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De vormgeving van de vroege Friese geschiedschrijving

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image of Oud Holland - Journal for Art of the Low Countries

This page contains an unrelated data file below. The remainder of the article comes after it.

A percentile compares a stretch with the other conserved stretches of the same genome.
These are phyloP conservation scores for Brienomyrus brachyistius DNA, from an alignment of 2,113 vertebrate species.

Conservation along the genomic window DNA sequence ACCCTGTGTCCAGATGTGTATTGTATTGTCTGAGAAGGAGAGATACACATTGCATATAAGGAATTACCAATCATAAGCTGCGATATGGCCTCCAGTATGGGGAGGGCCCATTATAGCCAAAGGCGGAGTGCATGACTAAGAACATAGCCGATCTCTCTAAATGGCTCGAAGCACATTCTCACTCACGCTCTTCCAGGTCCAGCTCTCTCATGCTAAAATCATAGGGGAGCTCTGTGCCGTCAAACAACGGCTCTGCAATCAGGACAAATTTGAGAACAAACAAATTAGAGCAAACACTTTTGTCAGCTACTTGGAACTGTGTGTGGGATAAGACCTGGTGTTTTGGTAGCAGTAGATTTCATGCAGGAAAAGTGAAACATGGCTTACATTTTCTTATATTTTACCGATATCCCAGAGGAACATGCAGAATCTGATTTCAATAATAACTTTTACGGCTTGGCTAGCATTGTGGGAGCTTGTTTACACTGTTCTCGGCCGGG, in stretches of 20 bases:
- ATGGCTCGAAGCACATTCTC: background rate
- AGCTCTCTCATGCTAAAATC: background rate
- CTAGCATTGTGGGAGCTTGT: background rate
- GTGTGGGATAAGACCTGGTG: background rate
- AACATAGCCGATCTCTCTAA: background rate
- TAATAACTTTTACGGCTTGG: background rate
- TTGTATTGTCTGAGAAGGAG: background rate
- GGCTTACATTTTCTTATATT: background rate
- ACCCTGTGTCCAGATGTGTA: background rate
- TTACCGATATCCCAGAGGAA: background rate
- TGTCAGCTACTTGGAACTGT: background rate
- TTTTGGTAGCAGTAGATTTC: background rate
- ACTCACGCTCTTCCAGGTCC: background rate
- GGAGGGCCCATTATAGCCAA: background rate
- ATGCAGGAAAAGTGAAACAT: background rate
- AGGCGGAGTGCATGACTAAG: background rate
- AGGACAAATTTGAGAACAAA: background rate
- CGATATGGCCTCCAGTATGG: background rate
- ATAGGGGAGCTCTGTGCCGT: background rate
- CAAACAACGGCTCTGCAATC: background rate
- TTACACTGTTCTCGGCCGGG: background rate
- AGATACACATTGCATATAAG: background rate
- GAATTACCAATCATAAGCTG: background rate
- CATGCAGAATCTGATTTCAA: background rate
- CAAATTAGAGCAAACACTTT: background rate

Begun in 1568, the revolt of the Netherlands against the Spanish stimulated every Dutch province to strive to attain the greatest possible autonomy and independence from the dominant province of Holland. One of the arguments forwarded for pursuing this independent course was how ancient a region was (laudatio ex vetustate). Incidentally, it was Holland with its Batavian myth that had a strong suit in hand in this matter. To counter this, historiographers were appointed to confirm their region's age. In this capacity, the States of Friesland designated Suffridus Petrus (1527-1597), Bernardus Furmerius (1542-1616) and Pierius Winsemius (1586-1644) consecutively. Relying on traditional accounts, which they believed were ancient, Petrus and Furmerius established a line of legendary Frisian monarchs, beginning with Friso - banished from India - who was said to be a descendant of Noah's son Sem. The results of their scholarly research were published in small-scale, unillustrated books in Latin. Not officially commissioned as a historiographer, around 1597 Martinus Hamconius (c. 1550-1620), wrote an acrostic on the name of Suffridus Petrus, which comprised an ekphrasis with an animated description of the legendary Frisians. In 1606 he also devised a table (fig. i) in which all the characters who played a role in the illustrious history of Friesland are described in Latin. This cast of characters was published again in 1617, this time in Dutch (fig. 2). A lost copy of this edition featured illustrations (fig. 3), which were reused in an edition of Hamconius' Frisia (1620) (figs. 17, 20, 21). The tableau of 1617 includes several old Frisian traditional costumes (fig. 10). All the prints were made by Pieter Feddes of Harlingen. A second set of illustrations of the Frisian princes was etched by Simon Wynhoutsz. Frisius around 1617. These prints, known only from Pierius Winsemius' Chronique of 1622 (figs. 15, 18, 19), originally constituted a consecutive series (fig. 13), doubtless intended to illustrate Hamconius' treatise and probably made for his publisher Jan Lamrinck, who (according to the author's hypothesis) could not use it and thus cut down the plates and included them in Winsemius' Chronique, which he also published. A third, incomplete series of illustrations (fig. 14), again by Pieter Feddes, was likewise made to illustrate Hamconius' series, but may have been rejected and likewise used in the Chronique. Some details in four of the figures in both series (figs. 15-23) seem to point to the iconographic tradition of the free Frisian countryman.


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